The Defendants filed Motions to Dismiss on the grounds of statute of limitations. Docket No. 22, 38 and 47. The Court ordered the Defendants to submit documentation under seal of the Plaintiff's medical records to establish which actions took place on April 20, 2017. Docket No. 54. The medical records were thereafter filed under seal. Docket No. 55. While the records establish that the Plaintiff was discharged from the hospital on April 21, 2017, they substantiate that the specific factual allegations alleged in the Complaint occurred on April 20, 2017. Docket No. 1, 55. Additionally, all of the claims asserted were known the Plaintiff on April 20, 2017 as evidence by the Complaint itself. Docket No. 1, ¶¶ 4-6.

As required by Fed. R. Civ. P. 56(c) and Local Rule 56.01(b), the Defendants filed a Statement of Undisputed Material Facts indicating that Plaintiff's claims accrued on April 20, 2017 citing the Complaint and medical records. Docket No. 62. In further support of their Motion, the Defendants state the following allegations of wrongdoing explicitly alleged in the Complaint occurred on April 20, 2017 referencing the medical record documenting the allegation.

19:34 - Security spoke with the Plaintiff regarding recordings being made on her phone. (Compare StoneCrest-034 with Compl. at 5.)

20:21 - The Plaintiff refused to be placed on monitors. (Compare StoneCrest- 034 with Compl. at 4 (alleging she was not placed on telemetry).)

21:30 - Dr. Harold Sloas executed a Certificate of Need for Emergency Involuntary Admission based on a "face-to-face" examination of the patient. (Compare StoneCrest-002-003 with Compl. at 12 and 16-17 (alleging she did not meet the criteria for involuntary admission and that she was falsely imprisoned).)

21:58 - Ziprasidone2 administered. (Compare StoneCrest-051 with Compl. at 10 (alleging the injection of medication violates federal law) and 13-14 (alleging she was forcibly injected with medication).)

22:07 - The Plaintiff was placed in an observation room for her safety and asked to change into a gown. (Compare StoneCrest-034 with Compl. at 6 and 9 (alleging that requiring her to change clothes violates the federal law).)

22:59 - First dose of diazepam administered. (Compare StoneCrest-051 with Compl. at 6 (alleging she is allergic to diazepam).)
Docket No. 61, p. 3.

Despite being on notice of the pleading deficiencies related to the statute of limitations, Plaintiff did not file an Amended Complaint to clarify or address the statute of limitations issue. Further, she did not respond to the instant Motion or Statement of Undisputed Material Facts to address the statute of limitations concerns despite receiving an extension of time to do so. Under Local Rule 7.01(a)(3) where no timely response is filed, a motion is deemed to be unopposed. Though it is abundantly clear that the statute of limitations may bar the Plaintiff's claims, she has offered no opposition to the contentions her claims arose on April 20, 2017, and are thus barred. The Court has nonetheless reviewed the records in great detail comparing the Plaintiff's specific complaints against the medical records and it appears clear from those records that while the Plaintiff was discharged on April 21, 2017, the majority all of the matters about which she complains occurred on April 20, 2017 and were known to her on that date.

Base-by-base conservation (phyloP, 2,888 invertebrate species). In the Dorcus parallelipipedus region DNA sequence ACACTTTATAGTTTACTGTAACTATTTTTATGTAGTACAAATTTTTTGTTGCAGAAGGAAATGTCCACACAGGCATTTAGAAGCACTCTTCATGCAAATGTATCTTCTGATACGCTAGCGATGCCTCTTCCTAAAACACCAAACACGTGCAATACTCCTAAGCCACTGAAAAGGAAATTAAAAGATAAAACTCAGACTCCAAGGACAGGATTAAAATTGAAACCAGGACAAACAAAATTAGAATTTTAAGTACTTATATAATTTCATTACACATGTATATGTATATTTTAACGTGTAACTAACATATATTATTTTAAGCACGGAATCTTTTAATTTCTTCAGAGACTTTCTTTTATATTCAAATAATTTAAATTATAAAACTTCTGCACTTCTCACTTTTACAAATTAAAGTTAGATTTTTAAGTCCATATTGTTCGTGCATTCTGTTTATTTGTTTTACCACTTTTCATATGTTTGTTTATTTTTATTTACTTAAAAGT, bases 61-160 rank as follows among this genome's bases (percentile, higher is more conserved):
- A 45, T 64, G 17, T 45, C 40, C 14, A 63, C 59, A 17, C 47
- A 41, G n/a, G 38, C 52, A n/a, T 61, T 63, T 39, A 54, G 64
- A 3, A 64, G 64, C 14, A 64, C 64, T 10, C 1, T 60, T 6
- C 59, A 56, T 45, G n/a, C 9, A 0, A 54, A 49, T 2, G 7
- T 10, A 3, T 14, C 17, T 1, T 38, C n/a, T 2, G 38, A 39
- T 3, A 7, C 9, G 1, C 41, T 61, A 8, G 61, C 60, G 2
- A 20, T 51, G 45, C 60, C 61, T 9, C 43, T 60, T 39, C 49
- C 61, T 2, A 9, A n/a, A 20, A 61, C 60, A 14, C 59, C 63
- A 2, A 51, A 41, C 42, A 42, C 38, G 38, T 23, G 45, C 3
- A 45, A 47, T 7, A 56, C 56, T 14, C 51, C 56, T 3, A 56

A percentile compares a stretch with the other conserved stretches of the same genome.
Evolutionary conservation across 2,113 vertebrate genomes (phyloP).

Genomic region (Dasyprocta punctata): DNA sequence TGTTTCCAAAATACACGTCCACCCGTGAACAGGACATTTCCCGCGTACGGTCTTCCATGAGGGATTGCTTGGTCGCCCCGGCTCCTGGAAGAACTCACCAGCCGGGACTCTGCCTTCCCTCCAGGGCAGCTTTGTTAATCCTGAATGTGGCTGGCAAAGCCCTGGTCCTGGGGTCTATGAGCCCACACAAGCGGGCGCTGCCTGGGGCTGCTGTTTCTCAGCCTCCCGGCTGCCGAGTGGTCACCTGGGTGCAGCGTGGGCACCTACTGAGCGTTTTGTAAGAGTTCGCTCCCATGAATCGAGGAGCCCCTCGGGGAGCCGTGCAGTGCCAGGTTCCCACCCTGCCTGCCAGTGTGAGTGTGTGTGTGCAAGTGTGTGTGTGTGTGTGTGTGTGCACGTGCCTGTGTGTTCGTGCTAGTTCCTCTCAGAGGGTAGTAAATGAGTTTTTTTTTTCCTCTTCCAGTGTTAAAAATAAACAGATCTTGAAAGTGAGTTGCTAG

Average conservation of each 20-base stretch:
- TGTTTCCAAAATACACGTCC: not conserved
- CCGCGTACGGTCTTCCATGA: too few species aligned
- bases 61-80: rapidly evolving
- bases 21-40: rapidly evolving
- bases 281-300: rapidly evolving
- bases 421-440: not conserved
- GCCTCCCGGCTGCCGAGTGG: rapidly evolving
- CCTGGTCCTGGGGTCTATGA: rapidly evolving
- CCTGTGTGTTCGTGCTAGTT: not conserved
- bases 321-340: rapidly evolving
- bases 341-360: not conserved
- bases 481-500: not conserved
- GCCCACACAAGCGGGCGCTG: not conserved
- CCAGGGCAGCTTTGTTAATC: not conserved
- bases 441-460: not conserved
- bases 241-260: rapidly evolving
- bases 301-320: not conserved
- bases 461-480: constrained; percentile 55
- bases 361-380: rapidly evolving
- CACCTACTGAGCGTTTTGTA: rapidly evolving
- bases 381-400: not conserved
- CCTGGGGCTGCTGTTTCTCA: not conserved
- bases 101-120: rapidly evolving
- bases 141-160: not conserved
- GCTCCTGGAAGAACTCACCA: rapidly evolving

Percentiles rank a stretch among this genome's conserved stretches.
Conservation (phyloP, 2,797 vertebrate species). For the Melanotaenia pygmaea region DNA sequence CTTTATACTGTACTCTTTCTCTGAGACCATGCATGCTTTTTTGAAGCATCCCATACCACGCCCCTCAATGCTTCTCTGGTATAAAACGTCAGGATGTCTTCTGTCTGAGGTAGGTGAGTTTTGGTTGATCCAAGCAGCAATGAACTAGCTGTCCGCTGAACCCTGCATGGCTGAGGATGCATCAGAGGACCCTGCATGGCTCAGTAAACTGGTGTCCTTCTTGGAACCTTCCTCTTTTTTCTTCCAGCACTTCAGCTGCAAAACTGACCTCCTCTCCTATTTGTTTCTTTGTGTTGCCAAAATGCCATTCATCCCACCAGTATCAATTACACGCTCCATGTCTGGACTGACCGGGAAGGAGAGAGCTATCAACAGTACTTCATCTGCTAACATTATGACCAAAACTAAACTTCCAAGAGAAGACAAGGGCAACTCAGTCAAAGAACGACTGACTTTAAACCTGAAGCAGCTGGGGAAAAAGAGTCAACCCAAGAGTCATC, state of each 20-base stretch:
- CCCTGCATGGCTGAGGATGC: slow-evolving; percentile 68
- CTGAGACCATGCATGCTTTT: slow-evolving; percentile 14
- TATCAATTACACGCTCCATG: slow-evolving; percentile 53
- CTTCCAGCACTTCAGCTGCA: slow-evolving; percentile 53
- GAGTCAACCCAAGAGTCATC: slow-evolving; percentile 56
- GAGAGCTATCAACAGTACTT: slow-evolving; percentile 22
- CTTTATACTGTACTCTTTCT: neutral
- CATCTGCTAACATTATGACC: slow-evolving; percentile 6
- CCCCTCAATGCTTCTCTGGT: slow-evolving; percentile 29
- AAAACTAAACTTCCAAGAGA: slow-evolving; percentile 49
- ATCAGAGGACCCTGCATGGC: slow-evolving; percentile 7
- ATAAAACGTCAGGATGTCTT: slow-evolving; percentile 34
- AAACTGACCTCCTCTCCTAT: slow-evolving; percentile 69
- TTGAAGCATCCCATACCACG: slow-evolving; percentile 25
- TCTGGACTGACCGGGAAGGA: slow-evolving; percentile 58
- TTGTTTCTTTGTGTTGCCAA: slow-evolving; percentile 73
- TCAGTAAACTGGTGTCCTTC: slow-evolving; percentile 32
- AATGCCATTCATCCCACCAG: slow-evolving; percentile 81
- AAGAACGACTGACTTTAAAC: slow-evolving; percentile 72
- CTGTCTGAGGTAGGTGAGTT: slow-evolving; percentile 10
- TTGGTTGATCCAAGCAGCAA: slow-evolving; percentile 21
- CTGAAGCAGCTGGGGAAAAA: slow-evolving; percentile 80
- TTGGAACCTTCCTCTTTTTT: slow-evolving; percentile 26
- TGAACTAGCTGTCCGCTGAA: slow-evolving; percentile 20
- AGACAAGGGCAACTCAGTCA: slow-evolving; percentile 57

However, one of the actions about which Plaintiff complains is the administration of medication including Diazepam. Docket No. 1, pp. 6, 10. While generally ignored by Defendants, the medical records submitted indicate that on April 21, 2017, "the Plaintiff received additional doses of Diazepam and anti-psychotics overnight. (Stonecrest-051 through 52.)". Docket No. 55. While it would have been helpful for this issue to be more fully developed, in light of this timeline, the undersigned finds that there remain disputed issues of material fact with regard with the statute of limitations issue.

2. Federal Claims

Turning instead to the merits, of significance, Title III of the ADA applies to a private entity that owns, leases, or operates a place of public accommodation (including hospitals), and the Rehabilitation Act applies to any program or activity receiving Federal financial assistance; they are not applicable to individuals. 42 U.S.C. § 12181(7)(F); 29 U.S.C. § 794. Accordingly, the individual Defendants are entitled to a judgment as a matter of law on these claims.

Turning next to whether Plaintiff's claims against Defendant StoneCrest under Title III of the ADA and the Rehabilitation Act should be permitted to proceed, Plaintiff has failed to establish that she is entitled to requisite prospective injunctive relief. See Gaylor v. Hamilton Crossing CMBS, 582 F. App'x 576, 580 (6th Cir. 2014).

As noted by the Court in its initial review of the Complaint, "the allegations pertaining to future injury are somewhat vague." Docket No. 7. The Plaintiff's Complaint alleges, she "is at further risk of her heart condition" and has fears and she will be subjected to "wrong lables (sic) of bipolar and etc. when she must follow orders to return to an emergency." Docket No. 1, p. 10. While the Court concluded that for purposes for initial review, she had standing to seek relief for violations of Title III of the ADA and the Rehabilitation Act against the hospital (Docket No. 7), Plaintiff has failed to produce any specific evidence or allegation of the requisite threat of future injury. She has not established a plausible intent to the return to the alleged noncompliant accommodation or that she would return but is deterred from visiting because of the alleged barriers. In sum, there are not sufficient facts to establish a plausible likelihood that she would surfer future harm especially, considering her inability to establish that she received improper treatment. Defendant StoneCrest is therefore entitled to a judgment as a matter of law on those claims.